Read the Baker report’s proposals carefully, and it’s plain that what it’s suggesting is a framework for managing the failure of Bush the Younger. Those the U.S. loves least in the region will not be swept away by any “democratic tsunami”; reality demands recognizing that their ability to influence events has actually increased while that of the U.S. is in steady decline. Salvaging something from Iraq demands that they be offered incentives for cooperation, as part of a wider “grand bargain” to stabilize the chronic, Chernobyl-like instability that the U.S. has brought to the heart of the region.
Baker knows that regional consent will give the political-military strategy currently being pursued by the U.S. its best chance of achieving something positive, and prepares the way for managing the fallout if it fails. And it certainly recognizes the probability of failure. The report’s political-military recommendations, after all, are simply an intensification of the policies being pursued at present — training and deploying Iraqi security forces to take over from U.S. forces, securing Baghdad, pressing Iraq’s political leadership to rein in Shiite militias and offer accommodation to the Sunni insurgents, and so on. The difference, perhaps, is that Baker-Hamilton says there’s no point in doing this for more than another year — the Sunni insurgency has proved too tenacious to be militarily eliminated; the Shiite militias are part of the ruling coalition and the parties that dominate the government have shown little inclination to make the concessions to the Sunnis necessary to win their assent for the new order, and so on. A regional grand bargain, then, becomes an essential insurance policy — if you have failed to eradicate adversaries and rivals, best to engage with them in pursuit of a framework of understanding that can, at least, manage your differences.
Foreign policy for grownups, in other words. Pity that there aren’t any in control in the White House. Challenged by the British media who, unlike the White House press corps, are willing to rough Bush up when he spews silly spin in defiance of reality, the President last week came back with this marvelously Orwellian formulation: “I am disappointed by the pace of success.” (What was that thing Bob Dylan once sang about “there’s no success like failure…”?)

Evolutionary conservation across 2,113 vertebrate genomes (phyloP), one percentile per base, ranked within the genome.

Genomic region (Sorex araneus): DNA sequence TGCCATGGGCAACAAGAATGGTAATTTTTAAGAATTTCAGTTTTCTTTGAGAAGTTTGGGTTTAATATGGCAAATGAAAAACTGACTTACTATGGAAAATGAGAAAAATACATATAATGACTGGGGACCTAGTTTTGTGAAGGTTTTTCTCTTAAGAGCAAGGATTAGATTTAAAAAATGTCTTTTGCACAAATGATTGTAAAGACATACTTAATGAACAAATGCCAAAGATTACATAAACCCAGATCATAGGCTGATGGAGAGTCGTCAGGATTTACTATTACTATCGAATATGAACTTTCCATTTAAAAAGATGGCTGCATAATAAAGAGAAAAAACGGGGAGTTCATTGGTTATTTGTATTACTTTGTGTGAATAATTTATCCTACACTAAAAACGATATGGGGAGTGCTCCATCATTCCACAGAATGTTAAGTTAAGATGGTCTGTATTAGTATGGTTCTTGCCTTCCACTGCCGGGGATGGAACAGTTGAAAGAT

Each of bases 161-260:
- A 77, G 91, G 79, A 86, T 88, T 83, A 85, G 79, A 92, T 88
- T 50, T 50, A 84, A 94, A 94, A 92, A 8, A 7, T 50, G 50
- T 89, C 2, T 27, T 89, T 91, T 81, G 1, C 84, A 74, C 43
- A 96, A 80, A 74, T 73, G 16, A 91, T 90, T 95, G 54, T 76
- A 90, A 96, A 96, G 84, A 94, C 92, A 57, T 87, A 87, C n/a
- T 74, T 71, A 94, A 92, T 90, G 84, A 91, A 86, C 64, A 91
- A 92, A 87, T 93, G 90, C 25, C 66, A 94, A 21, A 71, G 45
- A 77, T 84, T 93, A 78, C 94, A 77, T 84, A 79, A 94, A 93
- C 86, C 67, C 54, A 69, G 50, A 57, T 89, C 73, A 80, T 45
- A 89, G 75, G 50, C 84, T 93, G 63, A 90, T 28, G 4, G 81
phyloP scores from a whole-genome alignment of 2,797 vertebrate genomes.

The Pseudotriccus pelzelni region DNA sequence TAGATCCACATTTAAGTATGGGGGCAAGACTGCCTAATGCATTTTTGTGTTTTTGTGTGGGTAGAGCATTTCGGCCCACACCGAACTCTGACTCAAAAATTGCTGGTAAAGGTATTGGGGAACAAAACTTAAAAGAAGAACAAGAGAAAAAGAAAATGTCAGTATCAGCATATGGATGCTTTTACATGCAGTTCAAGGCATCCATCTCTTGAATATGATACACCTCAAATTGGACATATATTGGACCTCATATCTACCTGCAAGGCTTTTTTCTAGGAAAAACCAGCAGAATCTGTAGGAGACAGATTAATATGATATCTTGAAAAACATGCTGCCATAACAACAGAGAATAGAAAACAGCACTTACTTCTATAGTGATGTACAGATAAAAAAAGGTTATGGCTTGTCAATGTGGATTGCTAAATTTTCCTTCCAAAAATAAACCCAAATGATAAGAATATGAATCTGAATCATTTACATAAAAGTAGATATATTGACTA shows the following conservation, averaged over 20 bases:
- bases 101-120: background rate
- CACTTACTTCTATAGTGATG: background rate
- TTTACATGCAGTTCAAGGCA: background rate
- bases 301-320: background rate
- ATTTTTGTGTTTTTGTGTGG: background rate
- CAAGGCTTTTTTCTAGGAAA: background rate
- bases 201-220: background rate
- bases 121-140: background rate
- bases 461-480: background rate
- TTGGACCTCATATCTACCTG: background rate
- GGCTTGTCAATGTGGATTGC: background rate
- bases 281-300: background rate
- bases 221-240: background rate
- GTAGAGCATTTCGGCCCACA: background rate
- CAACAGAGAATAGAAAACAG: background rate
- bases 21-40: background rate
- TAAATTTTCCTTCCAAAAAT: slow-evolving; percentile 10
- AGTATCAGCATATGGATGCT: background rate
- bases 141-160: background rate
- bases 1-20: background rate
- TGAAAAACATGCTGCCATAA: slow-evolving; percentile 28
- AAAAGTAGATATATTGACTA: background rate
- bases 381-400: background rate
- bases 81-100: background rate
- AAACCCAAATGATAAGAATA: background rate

Teletubbies say “Mission Accomplished”
At this point, it’s worth returning to Mark Danner’s brilliant New York Review of Books essay on the Administration’s “War of the Imagination,” which seeks to explain how it was that the U.S. was able to commit such patent blunders in Iraq that most U.S. officials on the ground could recognize them as that. It really is a fascinating piece, because it sets out just how George W. Bush literally dispensed with the policy process that had served every post WWII president before him — the careful collating and weighing of findings by different arms of the national security bureaucracy into assessments of the balance of forces and the options available and their consequences. Danner writes:
Anyone seeking to understand what has become the central conundrum of the Iraq war—how it is that so many highly accomplished, experienced, and intelligent officials came together to make such monumental, consequential, and, above all, obvious mistakes, mistakes that much of the government knew very well at the time were mistakes—must see beyond what seems to be a simple rhetoric of self-justification and follow it where it leads: toward the War of Imagination that senior officials decided to fight in the spring and summer of 2002 and to whose image they clung long after reality had taken a sharply separate turn. In that War of Imagination victory was to be decisive, overwhelming, evincing a terrible power—enough to wipe out the disgrace of September 11 and remake the threatening world…